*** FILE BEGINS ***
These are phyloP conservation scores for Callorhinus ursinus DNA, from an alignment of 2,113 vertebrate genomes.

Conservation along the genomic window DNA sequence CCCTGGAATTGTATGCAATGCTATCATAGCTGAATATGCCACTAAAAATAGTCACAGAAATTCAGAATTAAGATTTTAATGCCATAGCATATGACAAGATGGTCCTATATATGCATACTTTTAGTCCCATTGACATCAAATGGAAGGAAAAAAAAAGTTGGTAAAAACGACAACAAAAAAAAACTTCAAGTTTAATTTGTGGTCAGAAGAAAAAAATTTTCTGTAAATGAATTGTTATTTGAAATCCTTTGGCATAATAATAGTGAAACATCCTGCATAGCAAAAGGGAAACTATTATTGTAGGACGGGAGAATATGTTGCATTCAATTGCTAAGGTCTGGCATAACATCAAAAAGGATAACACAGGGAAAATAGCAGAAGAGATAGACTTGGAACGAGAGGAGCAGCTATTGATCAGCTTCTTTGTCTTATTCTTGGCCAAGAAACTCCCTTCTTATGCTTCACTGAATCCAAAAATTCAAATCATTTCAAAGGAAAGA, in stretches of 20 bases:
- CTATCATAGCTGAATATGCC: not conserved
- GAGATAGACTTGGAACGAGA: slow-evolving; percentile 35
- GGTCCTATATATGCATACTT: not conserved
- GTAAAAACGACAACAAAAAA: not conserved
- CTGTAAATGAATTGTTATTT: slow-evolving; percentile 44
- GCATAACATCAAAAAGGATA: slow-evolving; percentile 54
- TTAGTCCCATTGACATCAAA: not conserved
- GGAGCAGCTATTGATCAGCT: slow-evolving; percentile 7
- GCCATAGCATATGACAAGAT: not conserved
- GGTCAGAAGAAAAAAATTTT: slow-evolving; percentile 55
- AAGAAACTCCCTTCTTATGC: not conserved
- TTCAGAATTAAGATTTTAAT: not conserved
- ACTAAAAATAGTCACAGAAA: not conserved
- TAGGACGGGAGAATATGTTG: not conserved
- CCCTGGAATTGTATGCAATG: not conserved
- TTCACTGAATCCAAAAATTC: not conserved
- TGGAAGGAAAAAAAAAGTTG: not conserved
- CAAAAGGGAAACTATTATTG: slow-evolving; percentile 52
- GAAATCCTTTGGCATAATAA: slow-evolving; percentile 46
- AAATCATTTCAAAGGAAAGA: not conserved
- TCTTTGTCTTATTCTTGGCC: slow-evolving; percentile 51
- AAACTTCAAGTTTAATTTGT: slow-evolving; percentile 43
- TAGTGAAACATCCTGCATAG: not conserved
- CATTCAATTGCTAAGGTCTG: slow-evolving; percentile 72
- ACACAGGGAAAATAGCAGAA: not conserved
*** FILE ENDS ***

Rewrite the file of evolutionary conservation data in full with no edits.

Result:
These are phyloP conservation scores for Callorhinus ursinus DNA, from an alignment of 2,113 vertebrate genomes.

Conservation along the genomic window DNA sequence CCCTGGAATTGTATGCAATGCTATCATAGCTGAATATGCCACTAAAAATAGTCACAGAAATTCAGAATTAAGATTTTAATGCCATAGCATATGACAAGATGGTCCTATATATGCATACTTTTAGTCCCATTGACATCAAATGGAAGGAAAAAAAAAGTTGGTAAAAACGACAACAAAAAAAAACTTCAAGTTTAATTTGTGGTCAGAAGAAAAAAATTTTCTGTAAATGAATTGTTATTTGAAATCCTTTGGCATAATAATAGTGAAACATCCTGCATAGCAAAAGGGAAACTATTATTGTAGGACGGGAGAATATGTTGCATTCAATTGCTAAGGTCTGGCATAACATCAAAAAGGATAACACAGGGAAAATAGCAGAAGAGATAGACTTGGAACGAGAGGAGCAGCTATTGATCAGCTTCTTTGTCTTATTCTTGGCCAAGAAACTCCCTTCTTATGCTTCACTGAATCCAAAAATTCAAATCATTTCAAAGGAAAGA, in stretches of 20 bases:
- CTATCATAGCTGAATATGCC: not conserved
- GAGATAGACTTGGAACGAGA: slow-evolving; percentile 35
- GGTCCTATATATGCATACTT: not conserved
- GTAAAAACGACAACAAAAAA: not conserved
- CTGTAAATGAATTGTTATTT: slow-evolving; percentile 44
- GCATAACATCAAAAAGGATA: slow-evolving; percentile 54
- TTAGTCCCATTGACATCAAA: not conserved
- GGAGCAGCTATTGATCAGCT: slow-evolving; percentile 7
- GCCATAGCATATGACAAGAT: not conserved
- GGTCAGAAGAAAAAAATTTT: slow-evolving; percentile 55
- AAGAAACTCCCTTCTTATGC: not conserved
- TTCAGAATTAAGATTTTAAT: not conserved
- ACTAAAAATAGTCACAGAAA: not conserved
- TAGGACGGGAGAATATGTTG: not conserved
- CCCTGGAATTGTATGCAATG: not conserved
- TTCACTGAATCCAAAAATTC: not conserved
- TGGAAGGAAAAAAAAAGTTG: not conserved
- CAAAAGGGAAACTATTATTG: slow-evolving; percentile 52
- GAAATCCTTTGGCATAATAA: slow-evolving; percentile 46
- AAATCATTTCAAAGGAAAGA: not conserved
- TCTTTGTCTTATTCTTGGCC: slow-evolving; percentile 51
- AAACTTCAAGTTTAATTTGT: slow-evolving; percentile 43
- TAGTGAAACATCCTGCATAG: not conserved
- CATTCAATTGCTAAGGTCTG: slow-evolving; percentile 72
- ACACAGGGAAAATAGCAGAA: not conserved